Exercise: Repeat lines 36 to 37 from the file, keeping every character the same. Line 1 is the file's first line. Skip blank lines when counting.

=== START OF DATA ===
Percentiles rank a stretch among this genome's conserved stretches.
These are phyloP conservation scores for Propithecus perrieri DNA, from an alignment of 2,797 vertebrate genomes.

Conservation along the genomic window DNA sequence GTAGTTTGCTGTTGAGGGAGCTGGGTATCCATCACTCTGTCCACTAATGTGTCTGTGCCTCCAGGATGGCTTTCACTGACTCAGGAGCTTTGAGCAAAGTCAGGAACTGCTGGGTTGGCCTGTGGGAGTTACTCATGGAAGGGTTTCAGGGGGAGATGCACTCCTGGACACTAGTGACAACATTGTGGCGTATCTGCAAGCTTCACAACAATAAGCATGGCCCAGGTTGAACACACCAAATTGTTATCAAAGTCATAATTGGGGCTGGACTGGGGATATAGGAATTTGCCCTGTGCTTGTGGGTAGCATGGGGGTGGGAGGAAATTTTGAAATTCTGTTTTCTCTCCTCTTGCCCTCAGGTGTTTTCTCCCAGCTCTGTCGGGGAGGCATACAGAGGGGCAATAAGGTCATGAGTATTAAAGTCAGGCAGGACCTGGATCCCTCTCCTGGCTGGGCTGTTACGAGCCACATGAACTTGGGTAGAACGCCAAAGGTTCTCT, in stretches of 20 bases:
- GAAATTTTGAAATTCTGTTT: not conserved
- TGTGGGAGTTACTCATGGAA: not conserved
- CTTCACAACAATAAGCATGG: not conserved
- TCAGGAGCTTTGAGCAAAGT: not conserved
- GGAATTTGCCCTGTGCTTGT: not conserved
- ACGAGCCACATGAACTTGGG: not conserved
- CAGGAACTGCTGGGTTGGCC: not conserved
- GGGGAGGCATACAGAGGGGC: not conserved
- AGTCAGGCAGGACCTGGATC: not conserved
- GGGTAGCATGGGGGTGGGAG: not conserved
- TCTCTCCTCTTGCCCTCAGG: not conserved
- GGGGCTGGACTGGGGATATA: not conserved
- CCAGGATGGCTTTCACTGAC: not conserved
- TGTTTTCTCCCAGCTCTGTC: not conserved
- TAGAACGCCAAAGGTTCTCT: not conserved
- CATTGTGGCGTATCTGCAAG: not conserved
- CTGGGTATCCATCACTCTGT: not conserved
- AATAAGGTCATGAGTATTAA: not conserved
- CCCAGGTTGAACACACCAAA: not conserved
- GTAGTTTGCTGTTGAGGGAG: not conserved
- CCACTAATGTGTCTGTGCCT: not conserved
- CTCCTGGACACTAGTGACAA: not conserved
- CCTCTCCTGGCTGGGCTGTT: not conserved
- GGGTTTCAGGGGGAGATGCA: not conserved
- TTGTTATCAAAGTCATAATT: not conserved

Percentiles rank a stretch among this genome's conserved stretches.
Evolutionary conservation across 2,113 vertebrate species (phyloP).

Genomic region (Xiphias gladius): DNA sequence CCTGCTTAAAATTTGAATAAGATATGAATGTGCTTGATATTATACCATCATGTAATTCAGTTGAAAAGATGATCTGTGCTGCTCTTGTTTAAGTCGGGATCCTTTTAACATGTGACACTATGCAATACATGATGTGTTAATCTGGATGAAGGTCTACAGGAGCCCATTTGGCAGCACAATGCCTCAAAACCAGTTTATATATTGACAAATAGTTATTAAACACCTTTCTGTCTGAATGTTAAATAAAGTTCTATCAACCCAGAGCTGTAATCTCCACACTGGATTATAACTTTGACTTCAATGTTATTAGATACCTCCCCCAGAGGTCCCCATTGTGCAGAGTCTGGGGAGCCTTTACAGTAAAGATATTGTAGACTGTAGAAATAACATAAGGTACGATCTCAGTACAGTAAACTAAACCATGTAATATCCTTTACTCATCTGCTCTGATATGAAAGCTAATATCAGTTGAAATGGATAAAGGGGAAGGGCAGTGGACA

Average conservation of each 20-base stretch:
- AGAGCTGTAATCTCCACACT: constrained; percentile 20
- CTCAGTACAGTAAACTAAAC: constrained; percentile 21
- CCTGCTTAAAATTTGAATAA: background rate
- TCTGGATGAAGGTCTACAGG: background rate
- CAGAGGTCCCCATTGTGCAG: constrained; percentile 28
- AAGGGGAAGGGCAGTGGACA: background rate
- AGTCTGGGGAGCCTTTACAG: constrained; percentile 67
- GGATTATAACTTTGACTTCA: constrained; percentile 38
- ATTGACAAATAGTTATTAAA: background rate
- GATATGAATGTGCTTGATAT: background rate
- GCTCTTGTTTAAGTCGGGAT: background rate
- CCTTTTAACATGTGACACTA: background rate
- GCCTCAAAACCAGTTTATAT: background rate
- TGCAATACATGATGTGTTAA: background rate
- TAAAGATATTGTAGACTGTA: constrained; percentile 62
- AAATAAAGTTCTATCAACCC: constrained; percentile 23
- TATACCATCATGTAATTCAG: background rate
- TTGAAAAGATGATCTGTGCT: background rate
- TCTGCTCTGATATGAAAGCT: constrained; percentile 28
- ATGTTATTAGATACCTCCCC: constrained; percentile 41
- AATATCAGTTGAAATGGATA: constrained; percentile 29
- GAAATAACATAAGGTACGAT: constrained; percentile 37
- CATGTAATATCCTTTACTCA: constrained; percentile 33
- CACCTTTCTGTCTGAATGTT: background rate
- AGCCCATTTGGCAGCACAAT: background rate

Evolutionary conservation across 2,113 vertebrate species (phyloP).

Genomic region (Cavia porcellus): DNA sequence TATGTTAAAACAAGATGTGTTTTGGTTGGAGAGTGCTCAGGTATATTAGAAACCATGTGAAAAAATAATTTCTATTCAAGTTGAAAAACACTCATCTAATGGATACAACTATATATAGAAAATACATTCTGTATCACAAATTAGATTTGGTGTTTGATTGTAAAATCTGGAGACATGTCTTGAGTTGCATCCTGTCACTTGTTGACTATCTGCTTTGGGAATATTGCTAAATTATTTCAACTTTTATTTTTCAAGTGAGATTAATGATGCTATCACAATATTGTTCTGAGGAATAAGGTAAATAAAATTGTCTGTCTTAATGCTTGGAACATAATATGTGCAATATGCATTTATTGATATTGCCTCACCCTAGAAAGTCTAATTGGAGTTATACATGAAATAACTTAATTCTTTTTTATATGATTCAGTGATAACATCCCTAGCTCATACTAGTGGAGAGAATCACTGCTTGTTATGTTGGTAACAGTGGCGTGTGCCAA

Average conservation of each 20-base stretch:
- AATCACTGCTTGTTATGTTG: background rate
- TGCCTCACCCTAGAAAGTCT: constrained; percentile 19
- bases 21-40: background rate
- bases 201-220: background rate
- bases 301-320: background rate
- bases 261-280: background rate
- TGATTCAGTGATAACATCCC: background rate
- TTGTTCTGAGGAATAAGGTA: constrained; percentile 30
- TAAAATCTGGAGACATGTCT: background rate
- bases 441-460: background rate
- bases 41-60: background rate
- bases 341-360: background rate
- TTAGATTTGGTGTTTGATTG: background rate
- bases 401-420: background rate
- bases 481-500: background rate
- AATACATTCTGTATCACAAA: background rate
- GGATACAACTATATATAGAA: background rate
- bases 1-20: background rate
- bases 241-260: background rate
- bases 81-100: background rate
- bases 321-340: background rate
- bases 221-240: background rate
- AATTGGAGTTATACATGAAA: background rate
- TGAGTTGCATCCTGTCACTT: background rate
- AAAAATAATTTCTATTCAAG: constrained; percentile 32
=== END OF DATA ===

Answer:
- TCTGGATGAAGGTCTACAGG: background rate
- CAGAGGTCCCCATTGTGCAG: constrained; percentile 28